The astronomers looked at 130 planetary nebulae in the Milky Way's central bulge. They identified three different types, and peered closely at their characteristics and appearance [2].

"While two of these populations were completely randomly aligned in the sky, as expected, we found that the third — the bipolar nebulae — showed a surprising preference for a particular alignment," says the paper's second author Albert Zijlstra, also of the University of Manchester. "While any alignment at all is a surprise, to have it in the crowded central region of the galaxy is even more unexpected."

Planetary nebulae are thought to be sculpted by the rotation of the star system from which they form. This is dependent on the properties of this system — for example, whether it is a binary [3], or has a number of planets orbiting it, both of which may greatly influence the form of the blown bubble. The shapes of bipolar nebulae are some of the most extreme, and are thought to be caused by jets blowing mass outwards from the star system perpendicular to its orbit.

"The alignment we're seeing for these bipolar nebulae indicates something bizarre about star systems within the central bulge," explains Rees. "For them to line up in the way we see, the star systems that formed these nebulae would have to be rotating perpendicular to the interstellar clouds from which they formed, which is very strange."

Bipolar planetary nebula NGC 6537

While the properties of their progenitor stars do shape these nebulae, this new finding hints at another more mysterious factor. Along with these complex stellar characteristics are those of our Milky Way; the whole central bulge rotates around the galactic centre. This bulge may have a greater influence than previously thought over our entire galaxy — via its magnetic fields. The astronomers suggest that the orderly behaviour of the planetary nebulae could have been caused by the presence of strong magnetic fields as the bulge formed.

As such nebulae closer to home do not line up in the same orderly way, these fields would have to have been many times stronger than they are in our present-day neighbourhood [4].

"We can learn a lot from studying these objects," concludes Zijlstra. "If they really behave in this unexpected way, it has consequences for not just the past of individual stars, but for the past of our whole galaxy."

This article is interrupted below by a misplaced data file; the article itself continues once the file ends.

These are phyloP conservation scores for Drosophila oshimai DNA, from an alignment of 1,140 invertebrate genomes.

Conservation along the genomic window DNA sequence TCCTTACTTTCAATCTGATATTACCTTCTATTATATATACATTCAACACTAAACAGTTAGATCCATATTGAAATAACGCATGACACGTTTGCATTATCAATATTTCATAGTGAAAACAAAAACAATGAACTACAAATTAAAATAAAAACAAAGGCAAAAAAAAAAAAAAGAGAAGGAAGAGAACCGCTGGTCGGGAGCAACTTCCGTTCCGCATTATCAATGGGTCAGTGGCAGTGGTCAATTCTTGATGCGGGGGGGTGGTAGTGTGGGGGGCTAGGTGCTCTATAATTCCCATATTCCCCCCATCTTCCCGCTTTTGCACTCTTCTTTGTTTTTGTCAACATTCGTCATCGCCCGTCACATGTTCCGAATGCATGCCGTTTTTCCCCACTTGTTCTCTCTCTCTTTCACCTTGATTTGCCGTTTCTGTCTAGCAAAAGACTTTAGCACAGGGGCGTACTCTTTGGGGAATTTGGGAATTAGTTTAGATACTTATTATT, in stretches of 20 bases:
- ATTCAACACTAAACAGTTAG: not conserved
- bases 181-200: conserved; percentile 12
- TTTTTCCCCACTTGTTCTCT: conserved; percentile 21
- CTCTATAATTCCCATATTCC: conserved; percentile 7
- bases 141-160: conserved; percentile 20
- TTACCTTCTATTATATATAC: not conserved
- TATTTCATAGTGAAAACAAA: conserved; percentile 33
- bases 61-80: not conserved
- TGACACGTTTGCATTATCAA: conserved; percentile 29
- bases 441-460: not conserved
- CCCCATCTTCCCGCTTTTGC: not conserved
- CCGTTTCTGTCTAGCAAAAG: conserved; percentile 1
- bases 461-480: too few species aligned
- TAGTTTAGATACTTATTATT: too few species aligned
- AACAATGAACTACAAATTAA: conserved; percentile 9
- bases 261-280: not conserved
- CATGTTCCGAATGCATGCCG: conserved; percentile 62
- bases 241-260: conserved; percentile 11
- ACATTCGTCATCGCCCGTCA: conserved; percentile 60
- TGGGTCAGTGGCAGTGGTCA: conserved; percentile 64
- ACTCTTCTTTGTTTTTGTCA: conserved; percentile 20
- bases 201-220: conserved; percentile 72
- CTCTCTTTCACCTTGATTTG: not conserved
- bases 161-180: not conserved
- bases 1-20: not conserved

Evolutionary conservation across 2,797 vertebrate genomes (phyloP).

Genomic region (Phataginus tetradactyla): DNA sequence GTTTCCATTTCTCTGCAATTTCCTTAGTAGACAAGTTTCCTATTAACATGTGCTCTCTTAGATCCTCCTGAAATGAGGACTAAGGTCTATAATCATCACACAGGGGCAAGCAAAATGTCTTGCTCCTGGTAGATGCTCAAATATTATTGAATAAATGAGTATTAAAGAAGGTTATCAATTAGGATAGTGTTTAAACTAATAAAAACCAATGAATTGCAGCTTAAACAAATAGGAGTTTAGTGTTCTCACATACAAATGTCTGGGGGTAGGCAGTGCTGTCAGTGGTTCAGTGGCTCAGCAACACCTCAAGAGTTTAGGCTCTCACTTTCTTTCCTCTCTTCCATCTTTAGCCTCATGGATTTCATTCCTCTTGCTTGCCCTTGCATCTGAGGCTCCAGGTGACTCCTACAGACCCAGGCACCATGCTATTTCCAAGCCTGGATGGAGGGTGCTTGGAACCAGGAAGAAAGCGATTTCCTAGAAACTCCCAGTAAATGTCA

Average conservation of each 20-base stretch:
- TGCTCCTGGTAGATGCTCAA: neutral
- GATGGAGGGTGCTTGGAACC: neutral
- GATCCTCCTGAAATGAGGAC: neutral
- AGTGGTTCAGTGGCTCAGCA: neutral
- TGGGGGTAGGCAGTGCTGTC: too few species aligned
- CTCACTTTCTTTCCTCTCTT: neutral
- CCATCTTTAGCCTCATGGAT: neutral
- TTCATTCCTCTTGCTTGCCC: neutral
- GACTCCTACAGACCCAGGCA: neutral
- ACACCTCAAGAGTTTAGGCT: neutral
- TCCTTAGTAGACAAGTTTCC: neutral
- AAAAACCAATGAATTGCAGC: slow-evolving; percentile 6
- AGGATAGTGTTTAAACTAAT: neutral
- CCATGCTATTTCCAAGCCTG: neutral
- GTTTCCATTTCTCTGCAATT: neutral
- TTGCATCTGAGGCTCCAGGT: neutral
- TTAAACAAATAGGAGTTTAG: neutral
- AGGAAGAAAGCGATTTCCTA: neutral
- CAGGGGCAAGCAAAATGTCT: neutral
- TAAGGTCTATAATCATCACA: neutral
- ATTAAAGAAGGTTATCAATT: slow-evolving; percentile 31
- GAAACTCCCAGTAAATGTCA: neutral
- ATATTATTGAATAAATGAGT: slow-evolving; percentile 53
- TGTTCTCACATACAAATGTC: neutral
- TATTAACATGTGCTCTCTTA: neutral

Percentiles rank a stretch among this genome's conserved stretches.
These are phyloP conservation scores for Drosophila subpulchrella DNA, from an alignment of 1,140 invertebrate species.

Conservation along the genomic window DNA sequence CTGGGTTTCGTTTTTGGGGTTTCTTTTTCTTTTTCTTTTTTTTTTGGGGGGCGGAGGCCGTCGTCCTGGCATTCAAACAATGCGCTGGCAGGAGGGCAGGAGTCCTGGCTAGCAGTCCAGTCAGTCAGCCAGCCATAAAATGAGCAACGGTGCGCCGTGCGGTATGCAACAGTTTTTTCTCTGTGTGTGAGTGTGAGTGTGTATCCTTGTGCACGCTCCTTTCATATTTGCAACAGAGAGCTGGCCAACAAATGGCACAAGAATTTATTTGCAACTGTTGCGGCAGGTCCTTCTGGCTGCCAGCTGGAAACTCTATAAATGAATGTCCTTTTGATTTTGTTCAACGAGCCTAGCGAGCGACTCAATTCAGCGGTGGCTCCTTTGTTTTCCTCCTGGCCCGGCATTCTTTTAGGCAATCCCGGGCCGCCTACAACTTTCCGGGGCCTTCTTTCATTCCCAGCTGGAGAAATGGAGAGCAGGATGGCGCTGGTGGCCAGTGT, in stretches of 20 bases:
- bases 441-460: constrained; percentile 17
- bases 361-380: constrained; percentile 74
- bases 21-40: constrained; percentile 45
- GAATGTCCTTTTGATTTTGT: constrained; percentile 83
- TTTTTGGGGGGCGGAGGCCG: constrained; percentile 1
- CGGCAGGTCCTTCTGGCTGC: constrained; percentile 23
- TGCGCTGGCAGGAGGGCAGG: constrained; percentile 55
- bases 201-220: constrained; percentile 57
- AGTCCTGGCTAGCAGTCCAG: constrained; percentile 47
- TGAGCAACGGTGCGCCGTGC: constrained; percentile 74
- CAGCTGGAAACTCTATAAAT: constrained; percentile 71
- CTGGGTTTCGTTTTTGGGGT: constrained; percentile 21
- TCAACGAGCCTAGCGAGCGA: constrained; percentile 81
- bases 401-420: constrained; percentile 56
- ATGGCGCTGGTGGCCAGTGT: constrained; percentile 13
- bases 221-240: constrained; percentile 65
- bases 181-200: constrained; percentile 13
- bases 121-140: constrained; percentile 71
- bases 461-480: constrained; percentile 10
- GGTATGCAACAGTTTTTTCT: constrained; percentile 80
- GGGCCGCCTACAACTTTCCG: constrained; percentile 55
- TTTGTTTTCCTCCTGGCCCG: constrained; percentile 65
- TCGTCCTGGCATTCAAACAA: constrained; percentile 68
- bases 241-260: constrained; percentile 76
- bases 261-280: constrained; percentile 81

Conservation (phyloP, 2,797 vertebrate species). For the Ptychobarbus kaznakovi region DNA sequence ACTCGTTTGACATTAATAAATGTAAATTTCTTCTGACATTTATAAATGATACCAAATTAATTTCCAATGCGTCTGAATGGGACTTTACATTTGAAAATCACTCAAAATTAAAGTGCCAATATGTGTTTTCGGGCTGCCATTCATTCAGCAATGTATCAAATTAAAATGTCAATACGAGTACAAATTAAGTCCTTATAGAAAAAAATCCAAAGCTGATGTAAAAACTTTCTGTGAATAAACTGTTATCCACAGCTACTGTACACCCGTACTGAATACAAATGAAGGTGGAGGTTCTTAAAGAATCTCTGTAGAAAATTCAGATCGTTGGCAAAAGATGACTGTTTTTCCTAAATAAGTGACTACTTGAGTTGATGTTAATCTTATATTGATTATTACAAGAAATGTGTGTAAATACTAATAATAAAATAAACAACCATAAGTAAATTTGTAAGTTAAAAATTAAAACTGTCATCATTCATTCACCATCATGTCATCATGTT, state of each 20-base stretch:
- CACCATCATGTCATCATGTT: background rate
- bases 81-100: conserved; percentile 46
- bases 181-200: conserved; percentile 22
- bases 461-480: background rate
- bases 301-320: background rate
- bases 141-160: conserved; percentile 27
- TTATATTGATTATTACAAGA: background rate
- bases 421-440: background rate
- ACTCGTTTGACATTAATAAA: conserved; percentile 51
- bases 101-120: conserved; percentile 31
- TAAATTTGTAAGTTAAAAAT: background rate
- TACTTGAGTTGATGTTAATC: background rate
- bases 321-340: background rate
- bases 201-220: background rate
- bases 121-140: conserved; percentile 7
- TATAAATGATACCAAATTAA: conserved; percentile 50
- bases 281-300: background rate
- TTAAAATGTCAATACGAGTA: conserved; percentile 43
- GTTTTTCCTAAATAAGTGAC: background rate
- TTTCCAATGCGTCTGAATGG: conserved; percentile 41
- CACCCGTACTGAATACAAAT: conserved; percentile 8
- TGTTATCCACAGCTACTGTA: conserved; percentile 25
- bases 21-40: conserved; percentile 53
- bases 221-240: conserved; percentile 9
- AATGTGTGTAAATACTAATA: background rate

Notes:

[1] The "long axis" of a bipolar planetary nebula slices though the wings of the butterfly, whilst the "short axis" slices through the body.

[2] The shapes of the planetary nebula images were classified into three types, following conventions: elliptical, either with or without an aligned internal structure, and bipolar.

[3] A binary system consists of two stars rotating around their common centre of gravity.

[4] Very little is known about the origin and characteristics of the magnetic fields that were present in our galaxy when it was young, so it is unclear how they have changed over time.

Notes for editors:
The Hubble Space Telescope is a project of international cooperation between ESA and NASA.

The research is presented in a paper entitled "Alignment of the Angular Momentum Vectors of Planetary Nebulae in the Galactic Bulge", to appear in the Monthly Notices of the Royal Astronomical Society.

The team of astronomers in this study consists of B. Rees (University of Manchester, UK) and A. A. Zijlstra (University of Manchester, UK). Bryan Rees came late to research astronomy — he decided to do a PhD after his early retirement and this work formed part of his thesis.

Links:

Research paper: http://www.spacetelescope.org/static/archives/releases/science_papers/heic1315a.pdf

ESO release: http://www.eso.org/public/news/eso1338/

Clip from ESA movie "15 Years of Discovery": Flight through butterfly shaped nebulae: http://spacetelescope.org/videos/hst15_butterfly/

Images of Hubble: http://www.spacetelescope.org/images/archive/category/spacecraft/

Images, Text, Credits:  ESA/Hubble & NASA
NGC 6302: NASA, ESA and the Hubble SM4 ERO Team
NGC 6881: ESA/Hubble & NASA
NGC 5189: NASA, ESA and the Hubble Heritage Team (STScI/AURA)
M2-9: Bruce Balick (University of Washington), Vincent Icke (Leiden University, The Netherlands), Garrelt Mellema (Stockholm University), and NASA/ESA
Hen 3-1475: ESA/Hubble & NASA
Hubble 5: Bruce Balick (University of Washington), Vincent Icke (Leiden University, The Netherlands), Garrelt Mellema (Stockholm University), and NASA/ESA/A. Zijlstra
Acknowledgement: Josh Barrington/ESO.

Best regards, Orbiter.ch

lundi 2 septembre 2013

From the Baikonur Cosmodrome liftoff of the rocket Zenit-2SB with the spacecraft Amos-4












ROSCOSMOS logo.

02.09.2013

September 1 at 00 h 05 min. Moscow time from the launch complex area 45 cosmodrome Baikonur launch vehicle (ILV), "Zenit-2SB" with the upper stage (RB) "DM-SLB" and the Israeli spacecraft (SC), "Amos-4", designed to provide services communication, TV broadcasting and other communication services.

video
Liftoff of the rocket Zenit-2SB with the spacecraft Amos-4

At the estimated time of separation was the head unit in the Republic of Belarus "DM-SLB" and the satellite "Amos-4" from the launch vehicle. Further removal of the spacecraft to the target orbit by means of propulsion RB "DM-SLB."

Amos-4 satellite

In accordance with cyclogram flight spacecraft (SC) "Amos-4" (Israel) at the estimated time separated from the upper stage "DM-SLB" and referred to the management of the customer.

Roscosmos Press Release: http://www.federalspace.ru/main.php?id=2&nid=20312 and http://www.federalspace.ru/main.php?id=2&nid=20313

Image, Video, Text, Credits: Press Service of the Russian Federal Space Agency (Roscosmos PAO) / Roscosmos TV / Gunter's Space / Translation: Orbiter.ch Aerospace.

Best regards, Orbiter.ch